In the online universe, we're all just a few clicks away from each other.
At least, that's the promise of social networking, a term coined to describe the phenomenon of people connecting to friends, family and colleagues through the World Wide Web.
When Friendster.com, a Mountain View, Calif.-based company, debuted in 2002, it made a splashy entrance as users flocked to the free Web site to browse online profiles. As with online dating sites, member profiles on Friendster feature pictures and lists of favorite movies, music and books. The difference is that, like the Six Degrees of Kevin Bacon game, a user also can see the friends of their friends, or their friends' friends' friends... well, you get the idea.
Since Friendster's debut, the number of social networking sites has multiplied, and one newcomer, MySpace.com, is challenging Friendster for supremacy. Other competitors include thefacebook.com , which focuses on college students and recent graduates, hi5.com and orkut.com , which is run by the Google search engine.
Matt Grisham , a 24-year-old student at the Medical College of Georgia, recently turned to Friendster to find classmates from his alma mater, Berry College, in Rome, Ga. The Athens, Tenn., native signed up two months ago at the suggestion of a fellow Berry alum.
"Then it was just to procrastinate from studying, just reading about other people and deciding if I wanted to send a message," Mr. Grisham said, laughing.
"I look for something I can relate to in their profile and then message them and just say I know how you feel,' or I can relate to your situation.' I haven't actually met up with anyone; it's really just bouncing messages back and forth."
Because he's busy with school, Mr. Grisham said, he spends about 10 minutes a day on the site.
"I've enjoyed finding people I haven't seen or spoken to in years, when I really had no idea how to get in touch with them," he said. "We're all split apart, and it makes it easier, because all their schedules are busy." Dave Wolfe , 34, of Augusta, signed up with Friendster in July to keep in touch with his friend Billy Taylor , who lives in Los Angeles.
"I was pretty skeptical, but there were like thousands of people out there," he said. "Neither of us was actively seeking anything like that, but after taking a look, it seemed pretty cool."
Although he has linked up to 15 friends, Mr. Wolfe views the Web site as more of a diversion than a life-changing innovation. He won't write it off as a fad, though.
"The world is getting to be a smaller place, and I think this is one of the mechanisms that can facilitate that," he said.
It's more useful in Los Angeles, he said, where searching for people with similar interests can yield more results
. "There can be a million people around, and you can still be hanging out with the same 15 people all the time. So it can be a good way to meet new people," Mr. Wolfe said.
That jibes with research conducted by Hitwise, an online-monitoring company that found American Internet users in urban areas are on average 91 percent more likely to visit online social networking sites.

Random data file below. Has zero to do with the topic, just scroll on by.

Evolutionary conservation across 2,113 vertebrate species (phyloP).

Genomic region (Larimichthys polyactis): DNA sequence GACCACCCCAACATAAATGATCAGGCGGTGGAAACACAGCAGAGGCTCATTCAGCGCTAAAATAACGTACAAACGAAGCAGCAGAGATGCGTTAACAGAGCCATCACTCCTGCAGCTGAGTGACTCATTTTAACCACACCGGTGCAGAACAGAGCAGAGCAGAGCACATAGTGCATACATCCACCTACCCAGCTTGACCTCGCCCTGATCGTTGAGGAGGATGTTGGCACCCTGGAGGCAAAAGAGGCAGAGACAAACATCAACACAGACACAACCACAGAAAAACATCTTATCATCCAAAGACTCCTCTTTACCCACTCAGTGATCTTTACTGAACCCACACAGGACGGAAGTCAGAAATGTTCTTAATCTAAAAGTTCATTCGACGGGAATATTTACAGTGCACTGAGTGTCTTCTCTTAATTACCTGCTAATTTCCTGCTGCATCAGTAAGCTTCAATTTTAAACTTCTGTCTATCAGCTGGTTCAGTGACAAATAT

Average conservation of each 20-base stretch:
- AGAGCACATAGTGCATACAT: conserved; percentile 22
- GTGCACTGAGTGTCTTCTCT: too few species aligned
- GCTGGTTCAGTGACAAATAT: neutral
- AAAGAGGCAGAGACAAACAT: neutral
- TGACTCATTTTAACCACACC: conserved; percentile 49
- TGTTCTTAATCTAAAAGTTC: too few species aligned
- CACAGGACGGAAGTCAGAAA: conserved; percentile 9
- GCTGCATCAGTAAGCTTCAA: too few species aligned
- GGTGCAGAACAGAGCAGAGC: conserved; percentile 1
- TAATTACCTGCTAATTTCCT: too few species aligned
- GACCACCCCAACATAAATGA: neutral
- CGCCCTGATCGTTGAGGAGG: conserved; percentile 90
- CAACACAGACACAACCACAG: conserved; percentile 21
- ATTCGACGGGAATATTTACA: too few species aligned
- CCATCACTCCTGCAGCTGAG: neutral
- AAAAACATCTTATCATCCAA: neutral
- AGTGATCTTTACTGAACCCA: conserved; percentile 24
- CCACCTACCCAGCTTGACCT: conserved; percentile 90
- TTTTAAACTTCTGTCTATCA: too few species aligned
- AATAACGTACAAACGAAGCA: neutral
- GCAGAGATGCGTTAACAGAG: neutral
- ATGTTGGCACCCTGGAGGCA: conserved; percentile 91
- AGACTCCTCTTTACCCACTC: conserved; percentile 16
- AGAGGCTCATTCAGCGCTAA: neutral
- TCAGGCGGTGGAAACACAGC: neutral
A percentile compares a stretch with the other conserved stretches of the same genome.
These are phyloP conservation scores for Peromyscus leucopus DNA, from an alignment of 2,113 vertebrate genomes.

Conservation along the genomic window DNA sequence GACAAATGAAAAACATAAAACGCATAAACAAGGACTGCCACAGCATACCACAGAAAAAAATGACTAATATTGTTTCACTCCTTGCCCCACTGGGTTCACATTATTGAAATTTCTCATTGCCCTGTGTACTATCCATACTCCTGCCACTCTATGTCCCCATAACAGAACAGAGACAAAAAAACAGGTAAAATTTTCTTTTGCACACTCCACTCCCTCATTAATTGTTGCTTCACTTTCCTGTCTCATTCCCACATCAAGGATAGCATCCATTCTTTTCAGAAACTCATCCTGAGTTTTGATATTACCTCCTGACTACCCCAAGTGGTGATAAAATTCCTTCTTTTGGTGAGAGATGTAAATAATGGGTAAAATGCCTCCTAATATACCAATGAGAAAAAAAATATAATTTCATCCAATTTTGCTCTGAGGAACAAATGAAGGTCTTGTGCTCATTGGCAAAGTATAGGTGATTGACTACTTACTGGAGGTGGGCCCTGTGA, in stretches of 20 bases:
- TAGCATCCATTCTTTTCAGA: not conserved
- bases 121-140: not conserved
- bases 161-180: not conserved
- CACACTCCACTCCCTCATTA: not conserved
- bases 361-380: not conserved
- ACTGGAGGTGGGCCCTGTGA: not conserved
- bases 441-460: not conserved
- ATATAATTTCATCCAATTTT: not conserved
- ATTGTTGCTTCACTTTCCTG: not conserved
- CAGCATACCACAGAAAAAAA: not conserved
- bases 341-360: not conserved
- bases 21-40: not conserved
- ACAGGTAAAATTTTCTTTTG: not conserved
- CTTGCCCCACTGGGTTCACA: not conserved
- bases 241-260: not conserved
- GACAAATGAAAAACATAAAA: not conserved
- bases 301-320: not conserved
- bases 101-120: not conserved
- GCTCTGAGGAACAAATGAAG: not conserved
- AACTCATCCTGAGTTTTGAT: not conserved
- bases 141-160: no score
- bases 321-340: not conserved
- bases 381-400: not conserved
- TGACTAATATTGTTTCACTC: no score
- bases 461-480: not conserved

The Redwood City, Calif.-based firm also has found that half the visitors to these sites are between 18 and 24 years old. Although dating is a big draw for young people, Friendster Marketing Manager Jeff Roberto said, it's the third-most-popular use amongst the site's 16 million users (a quarter of whom are in the United States). Users of Friendster, he said, tend to skew toward their late 20s, and to keep those users interested, the site recently has added features such as bulletin boards and, most recently, instant messaging.
"Instead of sending an e-mail to a friend and having them forward it for you, you can ping someone in real time and say, I know you through so and so,' " Mr. Roberto said.
Josh Martin , 19, signed up for Friendster two years ago with the idea of promoting his band, Estrela.
"It was kind of limited, and then MySpace came out and everyone went onto that," he said. "MySpace is even better because you can put your songs on it, and you can post all the dates you're playing."
MySpace.com began in September 2003 as a music site, where users could listen to snippets of new songs and look up band itineraries. With 150,000 bands on the site, music is still a focus, but it has morphed into much more. Web logs, (or blogs), games, videos, forums and instant messaging have drawn a large audience among 18-to 24-year-olds, and in many circles it has replaced Friendster.
Augusta-area bands Sick Sick Sick , Kill Radius , Hellblinki Sextet and The Josh Pierce Group have a presence on the site, as do clubs The Soul Bar and Sector 7G. A recent search for profiles with pictures within 10 miles of downtown yielded more than 1,000 18-to 30-year-olds. Mr. Martin used the site to book Estrelas' recent tour from Florida to Tennessee. The only other place on the Web as good for publicizing his band, he said, is livejournal.com
"It was mostly me contacting other bands and seeing if we could play with them," he said "We had a booker, but it all fell through, so it was a last- minute thing. I e-mailed anyone in the area where there were shows and asked if they wanted to let us play with them."
Although he uses it only for promoting his band, Mr. Martin said, MySpace is definitely used for dating and meeting new friends. Among his circle of friends, he has never had to recruit anyone to join.
"Most people are already on it," Mr. Martin said. "MySpace is like a plague."
Reach Patrick Verel at (706) 823-3332 or email@example.com
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